This year’s March Madness did something historic before any of the games even began. For the second time in college basketball history, three teams from one conference were number one seeds in their respective regions of the bracket. This conference was the Atlantic Coast Conference or ACC, and its level of dominance doesn’t bode well for what’s to come in college basketball’s future.
The NCAA, whether sufficient in this or not, tries to pride itself on giving players and young athletes equal opportunity to become successful in their sport. This applies especially to basketball, where a select percentage of the players are granted the opportunity to play in the NBA and eventually make a decent sum of money. A single conference dominating the landscape creates a dent in the ability for all players to receive a shot at proving their worth. In order to prove themselves worthy of being able to play professionally, college basketball players need to play against the best. This shows whether they can or cannot compete at a high level when facing very capable opposition, a vital element to playing in the NBA. Although March Madness provides a worthy outlet for this due to all the best teams being placed in a single bracket, scouts and league executives will tell you that this is simply not enough to determine a prospect’s worth. Regular season play, which tends to be mostly against in-conference teams, gives a much broader lens to look at when evaluating a player. So in order to compete against the best in college basketball, prospects are forced to commit to the big-name conferences, namely the ACC. This leads to a massive talent influx for the ACC, which is great for them, but terrible for everyone else. This lack of parity throughout college basketball is extremely hazardous in regards to the necessity to create a level playing field and to allow for players on smaller teams and schools to shine.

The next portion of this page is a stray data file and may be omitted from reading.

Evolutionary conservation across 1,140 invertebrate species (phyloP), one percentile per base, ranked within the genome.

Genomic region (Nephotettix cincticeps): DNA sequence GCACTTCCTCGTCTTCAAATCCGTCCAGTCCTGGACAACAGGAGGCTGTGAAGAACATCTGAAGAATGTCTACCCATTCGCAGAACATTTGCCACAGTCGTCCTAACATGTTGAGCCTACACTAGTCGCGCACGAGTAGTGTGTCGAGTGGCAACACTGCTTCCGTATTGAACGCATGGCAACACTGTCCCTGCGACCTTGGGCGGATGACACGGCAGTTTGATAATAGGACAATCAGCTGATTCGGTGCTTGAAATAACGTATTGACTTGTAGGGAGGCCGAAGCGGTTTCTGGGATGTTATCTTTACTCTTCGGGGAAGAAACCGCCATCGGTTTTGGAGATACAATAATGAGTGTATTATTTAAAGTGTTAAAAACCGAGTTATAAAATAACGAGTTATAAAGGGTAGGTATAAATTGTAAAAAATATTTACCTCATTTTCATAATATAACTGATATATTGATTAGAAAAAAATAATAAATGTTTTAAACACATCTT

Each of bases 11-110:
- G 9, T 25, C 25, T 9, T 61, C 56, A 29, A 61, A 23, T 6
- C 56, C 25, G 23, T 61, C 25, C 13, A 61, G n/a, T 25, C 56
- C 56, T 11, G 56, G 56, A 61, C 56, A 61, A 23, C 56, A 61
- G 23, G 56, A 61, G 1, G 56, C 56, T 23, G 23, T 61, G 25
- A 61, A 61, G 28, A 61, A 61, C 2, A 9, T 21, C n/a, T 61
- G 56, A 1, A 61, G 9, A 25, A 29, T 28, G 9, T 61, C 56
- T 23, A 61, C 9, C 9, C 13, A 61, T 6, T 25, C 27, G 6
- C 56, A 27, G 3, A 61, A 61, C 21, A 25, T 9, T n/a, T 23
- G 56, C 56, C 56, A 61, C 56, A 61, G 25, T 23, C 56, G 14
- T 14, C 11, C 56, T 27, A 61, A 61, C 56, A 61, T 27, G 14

Take Ja Morant for example, a projected top three pick in this year’s NBA Draft who played for Murray State this past season. He proved himself very worthy of playing in the NBA even within the lesser competition he was going against in his less-paid-attention-to conference, but it didn’t come without reserve from scouts and executives in the NBA. Because of where he played, he was looked over, like many others are, as simply being the beneficiary of playing in a far less elite conference than one like the ACC. The issue lies in the fact that most NBA teams don’t have the liberty of being able to take risky fliers on prospects that don’t have proven experience against elite competition, so the prevailing thought that they simply were really good because they weren’t going against anyone else good becomes the default for most scouts.
The ACC has created a conference that is fun to watch and provides an opportunity for high-caliber prospects to compete against one another. The problem with this, though, is that it has become increasingly difficult for anyone outside of that conference to truly make a name for themselves. Until the system changes, the ACC will continue to recruit the best players and claim many of the number one seeds in the tournament, leaving the other teams and players to fight for scraps. The full impacts of this are yet to be seen, but the early signs have shown a disturbing trend towards it being very bad.